State and local elected and public officials should establish a steering committee to guide the development of an operational structure that incorporates the organizing principles of the NDRF—including a disaster recovery coordinator and the Recovery Support Functions—and builds on existing collaborative municipal and civic structures, authorities, and initiatives.

Engaging the Whole Community in Recovery Planning

Successful recovery and the post-disaster rebuilding of healthier and more resilient and sustainable communities require the coordinated efforts of a broad multidisciplinary group of stakeholders from health and nonhealth sectors (i.e., a whole-community approach). Yet many of these stakeholders are unaccustomed to working in the emergency management context and unfamiliar with its processes, terminology, and resources. Following a review of the federal grey literature related to recovery and hearing testimony from experts at the federal, state, and local levels, the committee was concerned by how difficult it is for key stakeholders outside of (and even within) the emergency management field to understand the relationships among the array of federal, state, and local resources that must be mobilized after a disaster; how they interrelate; and who is accountable at each level. The committee concludes that the federal government needs to make information on federal recovery resources and the processes by which they are mobilized available in a simplified and more accessible manner to facilitate maximum involvement by all stakeholders. Further, those leading recovery planning need to be sensitized and trained on the importance of engaging all relevant stakeholder groups, including the health and human services sectors, through robust outreach

Suggested Citation:"Summary." Institute of Medicine. 2015. Healthy, Resilient, and Sustainable Communities After Disasters: Strategies, Opportunities, and Planning for Recovery. Washington, DC: The National Academies Press. doi: 10.17226/18996.
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efforts. Key stakeholders themselves similarly need to be educated on the importance of their participation and mechanisms by which they should engage proactively in the disaster recovery process.

Recommendation 3: Facilitate the Engagement of the Whole Community in Disaster Recovery Through Simplified and Accessible Information and Training.

To facilitate the engagement of the whole community in building healthier communities after disasters, the Federal Emergency Management Agency should lead an interagency effort centered on increasing the accessibility and coherence of information related to disaster recovery and the provision of relevant training.

Priorities should include

  • the development of educational materials, including a single overarching federal document that serves as a primer on the recovery process and is easily accessible on the Web regardless of the pathway by which a stakeholder seeks to enter the recovery planning process;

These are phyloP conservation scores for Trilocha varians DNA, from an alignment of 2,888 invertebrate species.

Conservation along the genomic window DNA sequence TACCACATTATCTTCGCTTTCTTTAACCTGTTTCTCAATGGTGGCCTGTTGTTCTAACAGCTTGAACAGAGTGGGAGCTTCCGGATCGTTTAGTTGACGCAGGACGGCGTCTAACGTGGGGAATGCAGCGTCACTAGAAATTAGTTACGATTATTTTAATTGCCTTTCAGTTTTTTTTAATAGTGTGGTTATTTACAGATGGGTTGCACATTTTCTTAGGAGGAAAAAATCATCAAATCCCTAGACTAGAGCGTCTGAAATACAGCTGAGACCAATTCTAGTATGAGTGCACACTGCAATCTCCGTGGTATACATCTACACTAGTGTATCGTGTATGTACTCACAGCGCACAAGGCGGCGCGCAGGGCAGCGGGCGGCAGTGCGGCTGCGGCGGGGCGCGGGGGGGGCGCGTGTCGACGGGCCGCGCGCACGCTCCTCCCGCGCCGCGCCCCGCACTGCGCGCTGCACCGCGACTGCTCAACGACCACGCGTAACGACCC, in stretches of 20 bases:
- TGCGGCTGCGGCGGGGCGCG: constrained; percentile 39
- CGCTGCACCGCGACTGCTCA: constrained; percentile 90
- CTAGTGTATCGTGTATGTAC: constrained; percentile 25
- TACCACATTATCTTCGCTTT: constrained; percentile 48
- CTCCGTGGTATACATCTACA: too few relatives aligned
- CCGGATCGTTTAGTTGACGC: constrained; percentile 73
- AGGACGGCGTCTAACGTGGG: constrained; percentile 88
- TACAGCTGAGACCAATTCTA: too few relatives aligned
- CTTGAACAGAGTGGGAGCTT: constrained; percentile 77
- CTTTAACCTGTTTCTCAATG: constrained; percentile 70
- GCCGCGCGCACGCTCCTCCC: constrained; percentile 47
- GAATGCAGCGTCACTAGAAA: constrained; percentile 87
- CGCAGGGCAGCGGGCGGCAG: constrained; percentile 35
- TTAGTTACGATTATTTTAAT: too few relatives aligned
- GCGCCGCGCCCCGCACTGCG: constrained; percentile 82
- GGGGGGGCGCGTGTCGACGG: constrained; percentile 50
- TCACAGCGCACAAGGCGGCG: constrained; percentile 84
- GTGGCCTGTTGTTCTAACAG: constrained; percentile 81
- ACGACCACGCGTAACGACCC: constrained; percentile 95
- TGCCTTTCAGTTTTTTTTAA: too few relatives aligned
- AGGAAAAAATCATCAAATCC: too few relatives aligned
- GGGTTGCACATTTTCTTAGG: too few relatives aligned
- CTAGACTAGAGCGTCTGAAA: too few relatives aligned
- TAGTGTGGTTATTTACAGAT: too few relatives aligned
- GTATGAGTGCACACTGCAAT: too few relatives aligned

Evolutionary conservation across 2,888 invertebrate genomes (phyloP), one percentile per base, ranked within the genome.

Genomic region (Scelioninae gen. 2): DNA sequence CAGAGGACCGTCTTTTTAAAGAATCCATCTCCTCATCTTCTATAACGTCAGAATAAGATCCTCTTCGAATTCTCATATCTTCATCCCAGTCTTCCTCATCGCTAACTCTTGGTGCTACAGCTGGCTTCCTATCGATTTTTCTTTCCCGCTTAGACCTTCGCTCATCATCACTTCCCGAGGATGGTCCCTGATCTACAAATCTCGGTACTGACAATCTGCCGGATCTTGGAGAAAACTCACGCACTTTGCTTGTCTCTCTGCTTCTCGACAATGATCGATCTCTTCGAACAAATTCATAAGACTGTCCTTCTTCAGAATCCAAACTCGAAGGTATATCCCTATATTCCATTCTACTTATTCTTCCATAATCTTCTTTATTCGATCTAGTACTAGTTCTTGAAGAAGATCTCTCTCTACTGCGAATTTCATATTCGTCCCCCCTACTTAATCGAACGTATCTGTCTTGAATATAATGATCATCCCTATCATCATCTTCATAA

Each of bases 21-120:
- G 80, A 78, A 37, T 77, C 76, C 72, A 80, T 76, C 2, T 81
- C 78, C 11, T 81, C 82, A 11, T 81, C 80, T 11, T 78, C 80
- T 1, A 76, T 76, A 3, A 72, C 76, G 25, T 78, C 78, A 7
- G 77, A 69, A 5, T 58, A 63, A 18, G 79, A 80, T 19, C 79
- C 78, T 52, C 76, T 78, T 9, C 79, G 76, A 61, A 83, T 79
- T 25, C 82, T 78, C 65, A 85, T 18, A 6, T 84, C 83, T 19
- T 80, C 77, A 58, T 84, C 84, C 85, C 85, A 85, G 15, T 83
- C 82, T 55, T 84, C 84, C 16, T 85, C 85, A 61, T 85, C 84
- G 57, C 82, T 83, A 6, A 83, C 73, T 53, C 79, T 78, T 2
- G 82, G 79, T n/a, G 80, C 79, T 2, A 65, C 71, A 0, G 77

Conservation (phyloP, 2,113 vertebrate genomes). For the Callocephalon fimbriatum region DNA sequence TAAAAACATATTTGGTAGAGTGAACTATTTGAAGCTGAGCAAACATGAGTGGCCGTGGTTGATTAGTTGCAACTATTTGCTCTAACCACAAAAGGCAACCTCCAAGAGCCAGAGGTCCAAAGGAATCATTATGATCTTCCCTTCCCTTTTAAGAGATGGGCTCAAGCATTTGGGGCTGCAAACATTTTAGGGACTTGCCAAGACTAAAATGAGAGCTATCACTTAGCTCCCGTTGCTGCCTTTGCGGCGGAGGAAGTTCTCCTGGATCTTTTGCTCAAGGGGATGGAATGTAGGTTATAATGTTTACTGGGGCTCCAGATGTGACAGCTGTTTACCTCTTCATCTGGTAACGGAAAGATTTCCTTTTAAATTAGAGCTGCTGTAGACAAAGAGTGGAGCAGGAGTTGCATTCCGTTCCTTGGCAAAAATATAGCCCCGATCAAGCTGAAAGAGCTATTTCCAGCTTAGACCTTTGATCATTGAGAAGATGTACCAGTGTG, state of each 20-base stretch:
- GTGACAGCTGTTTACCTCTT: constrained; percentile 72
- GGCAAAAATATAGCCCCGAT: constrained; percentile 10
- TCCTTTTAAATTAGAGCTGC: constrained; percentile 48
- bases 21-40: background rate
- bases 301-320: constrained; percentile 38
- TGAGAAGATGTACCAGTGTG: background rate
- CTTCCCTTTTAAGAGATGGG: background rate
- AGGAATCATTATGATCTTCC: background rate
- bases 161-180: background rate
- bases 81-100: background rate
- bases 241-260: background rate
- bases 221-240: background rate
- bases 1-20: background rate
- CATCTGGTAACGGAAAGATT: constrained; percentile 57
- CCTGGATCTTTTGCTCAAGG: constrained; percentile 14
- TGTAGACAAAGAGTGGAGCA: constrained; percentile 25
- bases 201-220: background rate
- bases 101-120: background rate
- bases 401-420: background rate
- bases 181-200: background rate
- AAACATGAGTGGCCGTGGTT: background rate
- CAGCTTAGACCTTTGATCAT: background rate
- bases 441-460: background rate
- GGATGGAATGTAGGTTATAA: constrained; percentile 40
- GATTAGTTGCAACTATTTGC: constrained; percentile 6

• the development of companion guidance documents for state, local, and nongovernmental stakeholders for each of the Recovery Support Functions, providing more detailed descriptions that facilitate stakeholder understanding of available resources, best practices, and the pathways by which they can engage in the pre- and post-disaster recovery planning processes; and
  • the development of coordinated training programs for stakeholders and their professional societies that raise awareness of threats and opportunities related to health and promote broad stakeholder participation in recovery planning under the NDRF.

Training programs should

  • sensitize stakeholders to the importance of short-term health protection concerns and long-term opportunities to build healthier communities during recovery, highlighting the critical role of each sector in advancing community health, resilience, and sustainability;
  • strengthen connections among emergency management, public health, community development, community planning, human services, and other stakeholder organizations to better prepare them to work together within the structure of the NDRF to increase the chances that recovery resources will be used for creating healthier communities; and
  • raise awareness of steady-state community planning processes and administrative structures (partnerships and municipal and civic structures) and mechanisms for leveraging these existing processes and structures by identifying key partnerships and professional resources/sources of technical assistance.

The involvement of informed and empowered community members through an authentic and robust outreach and engagement process is nearly universally recognized as a factor that determines the success of any community planning endeavor, including disaster recovery. Using an inclusive process that leverages existing community organizations and social networks builds trust, creates a sense of ownership, and ensures that recovery decisions align with the community’s vision. After disasters, community planning initiatives that utilize equitable processes and increase interaction among residents also can build social capital—the social ties that are an integral feature of a community—promoting healing, restoring the social fabric of the community, and strengthening resilience. Local governments, by partnering with schools, neighborhood associations, community groups, and private businesses, can help foster the collaborative potential and sense of community ownership that are critical to optimal community health improvement and recovery planning.